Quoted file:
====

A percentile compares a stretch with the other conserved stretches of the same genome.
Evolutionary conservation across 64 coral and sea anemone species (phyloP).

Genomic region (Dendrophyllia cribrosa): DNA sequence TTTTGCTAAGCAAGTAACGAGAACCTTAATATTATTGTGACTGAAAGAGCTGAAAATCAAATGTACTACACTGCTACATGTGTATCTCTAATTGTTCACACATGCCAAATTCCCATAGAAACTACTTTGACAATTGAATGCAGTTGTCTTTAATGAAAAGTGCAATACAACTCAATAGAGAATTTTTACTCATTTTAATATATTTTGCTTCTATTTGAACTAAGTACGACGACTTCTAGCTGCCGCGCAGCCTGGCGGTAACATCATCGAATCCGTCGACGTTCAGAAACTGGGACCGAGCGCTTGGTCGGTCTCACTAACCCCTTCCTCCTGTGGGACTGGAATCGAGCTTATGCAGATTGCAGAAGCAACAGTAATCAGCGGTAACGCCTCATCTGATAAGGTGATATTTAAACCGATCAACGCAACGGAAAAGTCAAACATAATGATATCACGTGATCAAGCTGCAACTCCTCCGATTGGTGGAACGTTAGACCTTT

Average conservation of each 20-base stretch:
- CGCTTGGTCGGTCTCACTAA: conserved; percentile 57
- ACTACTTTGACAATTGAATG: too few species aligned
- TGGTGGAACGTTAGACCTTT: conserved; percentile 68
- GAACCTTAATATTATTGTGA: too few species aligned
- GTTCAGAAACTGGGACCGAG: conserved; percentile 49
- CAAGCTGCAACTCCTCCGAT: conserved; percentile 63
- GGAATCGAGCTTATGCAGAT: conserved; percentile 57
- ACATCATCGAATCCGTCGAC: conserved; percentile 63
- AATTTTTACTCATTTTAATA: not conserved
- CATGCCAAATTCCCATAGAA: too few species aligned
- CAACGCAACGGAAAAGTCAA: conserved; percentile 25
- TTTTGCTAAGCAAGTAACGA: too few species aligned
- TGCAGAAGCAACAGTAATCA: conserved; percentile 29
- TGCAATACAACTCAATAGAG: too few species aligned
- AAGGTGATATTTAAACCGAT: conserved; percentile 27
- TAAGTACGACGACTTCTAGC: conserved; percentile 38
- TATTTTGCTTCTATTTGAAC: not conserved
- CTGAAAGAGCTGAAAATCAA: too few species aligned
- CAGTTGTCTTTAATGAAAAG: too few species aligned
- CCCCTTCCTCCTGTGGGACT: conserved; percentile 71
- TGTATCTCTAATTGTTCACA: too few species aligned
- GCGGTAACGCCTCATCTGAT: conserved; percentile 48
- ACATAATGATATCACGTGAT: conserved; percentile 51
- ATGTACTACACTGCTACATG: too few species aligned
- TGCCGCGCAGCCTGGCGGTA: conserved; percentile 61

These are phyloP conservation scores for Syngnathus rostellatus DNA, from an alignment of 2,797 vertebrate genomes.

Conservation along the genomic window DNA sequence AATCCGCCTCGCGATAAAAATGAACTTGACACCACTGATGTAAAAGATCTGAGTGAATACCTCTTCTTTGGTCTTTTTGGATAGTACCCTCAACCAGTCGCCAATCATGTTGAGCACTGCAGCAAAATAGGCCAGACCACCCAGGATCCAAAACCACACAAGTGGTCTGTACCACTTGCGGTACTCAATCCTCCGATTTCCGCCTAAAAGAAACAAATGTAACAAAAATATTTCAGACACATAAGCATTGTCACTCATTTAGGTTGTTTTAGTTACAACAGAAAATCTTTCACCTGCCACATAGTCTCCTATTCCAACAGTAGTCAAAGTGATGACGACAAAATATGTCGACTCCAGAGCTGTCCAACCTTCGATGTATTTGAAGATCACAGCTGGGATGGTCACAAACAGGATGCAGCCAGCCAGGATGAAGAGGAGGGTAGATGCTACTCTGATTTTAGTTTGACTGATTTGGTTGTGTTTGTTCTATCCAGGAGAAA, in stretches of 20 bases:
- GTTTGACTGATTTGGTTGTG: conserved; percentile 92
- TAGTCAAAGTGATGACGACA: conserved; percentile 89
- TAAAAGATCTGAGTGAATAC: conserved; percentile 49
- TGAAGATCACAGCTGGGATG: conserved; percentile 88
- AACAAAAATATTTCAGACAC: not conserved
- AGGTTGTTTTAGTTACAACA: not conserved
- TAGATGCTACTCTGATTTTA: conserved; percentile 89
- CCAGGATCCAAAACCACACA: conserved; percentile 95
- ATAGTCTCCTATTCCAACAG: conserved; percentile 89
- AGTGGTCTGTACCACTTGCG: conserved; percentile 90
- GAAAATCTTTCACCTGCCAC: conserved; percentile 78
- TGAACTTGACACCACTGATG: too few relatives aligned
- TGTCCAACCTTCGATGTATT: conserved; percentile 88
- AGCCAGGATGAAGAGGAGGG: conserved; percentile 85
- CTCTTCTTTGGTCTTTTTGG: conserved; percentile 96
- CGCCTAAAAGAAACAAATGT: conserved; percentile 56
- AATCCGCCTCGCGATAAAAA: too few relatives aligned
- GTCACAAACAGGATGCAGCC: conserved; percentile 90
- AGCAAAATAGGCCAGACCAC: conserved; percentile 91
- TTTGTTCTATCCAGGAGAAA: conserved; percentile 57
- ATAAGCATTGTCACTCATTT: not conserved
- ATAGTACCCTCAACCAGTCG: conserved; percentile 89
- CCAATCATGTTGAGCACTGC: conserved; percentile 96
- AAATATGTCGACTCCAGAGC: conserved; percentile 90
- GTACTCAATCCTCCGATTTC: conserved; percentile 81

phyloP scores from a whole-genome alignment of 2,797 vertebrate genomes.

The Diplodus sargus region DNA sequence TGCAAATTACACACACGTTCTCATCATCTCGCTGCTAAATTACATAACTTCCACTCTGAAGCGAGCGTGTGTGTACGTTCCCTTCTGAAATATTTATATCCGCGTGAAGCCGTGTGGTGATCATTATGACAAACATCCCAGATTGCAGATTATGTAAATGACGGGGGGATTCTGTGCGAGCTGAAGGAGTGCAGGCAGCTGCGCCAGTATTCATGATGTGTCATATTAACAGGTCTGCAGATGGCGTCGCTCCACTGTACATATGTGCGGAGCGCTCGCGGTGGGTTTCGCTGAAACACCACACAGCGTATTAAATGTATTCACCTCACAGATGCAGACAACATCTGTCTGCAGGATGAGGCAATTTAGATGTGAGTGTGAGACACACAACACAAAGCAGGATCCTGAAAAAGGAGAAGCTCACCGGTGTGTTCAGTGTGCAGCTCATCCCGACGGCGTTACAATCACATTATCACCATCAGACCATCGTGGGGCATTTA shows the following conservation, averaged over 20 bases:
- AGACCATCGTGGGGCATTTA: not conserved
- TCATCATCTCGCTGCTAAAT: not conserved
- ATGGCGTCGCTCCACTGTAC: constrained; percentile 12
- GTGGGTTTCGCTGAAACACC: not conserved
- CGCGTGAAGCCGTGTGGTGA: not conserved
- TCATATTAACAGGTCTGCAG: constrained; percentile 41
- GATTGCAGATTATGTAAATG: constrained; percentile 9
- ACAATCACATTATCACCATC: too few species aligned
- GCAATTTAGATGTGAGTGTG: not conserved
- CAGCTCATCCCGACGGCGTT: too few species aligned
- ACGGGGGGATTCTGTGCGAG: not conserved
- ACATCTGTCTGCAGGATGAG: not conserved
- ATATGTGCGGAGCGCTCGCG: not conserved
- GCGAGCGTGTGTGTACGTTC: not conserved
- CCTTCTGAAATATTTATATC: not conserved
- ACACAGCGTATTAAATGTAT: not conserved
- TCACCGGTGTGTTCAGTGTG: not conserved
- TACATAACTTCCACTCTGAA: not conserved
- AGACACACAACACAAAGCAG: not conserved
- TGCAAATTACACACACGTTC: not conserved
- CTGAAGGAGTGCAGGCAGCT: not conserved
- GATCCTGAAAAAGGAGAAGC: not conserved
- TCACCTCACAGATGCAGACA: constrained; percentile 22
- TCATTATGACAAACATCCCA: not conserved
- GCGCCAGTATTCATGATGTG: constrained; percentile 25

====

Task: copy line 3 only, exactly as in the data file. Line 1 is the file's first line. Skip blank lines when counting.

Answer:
Genomic region (Dendrophyllia cribrosa): DNA sequence TTTTGCTAAGCAAGTAACGAGAACCTTAATATTATTGTGACTGAAAGAGCTGAAAATCAAATGTACTACACTGCTACATGTGTATCTCTAATTGTTCACACATGCCAAATTCCCATAGAAACTACTTTGACAATTGAATGCAGTTGTCTTTAATGAAAAGTGCAATACAACTCAATAGAGAATTTTTACTCATTTTAATATATTTTGCTTCTATTTGAACTAAGTACGACGACTTCTAGCTGCCGCGCAGCCTGGCGGTAACATCATCGAATCCGTCGACGTTCAGAAACTGGGACCGAGCGCTTGGTCGGTCTCACTAACCCCTTCCTCCTGTGGGACTGGAATCGAGCTTATGCAGATTGCAGAAGCAACAGTAATCAGCGGTAACGCCTCATCTGATAAGGTGATATTTAAACCGATCAACGCAACGGAAAAGTCAAACATAATGATATCACGTGATCAAGCTGCAACTCCTCCGATTGGTGGAACGTTAGACCTTT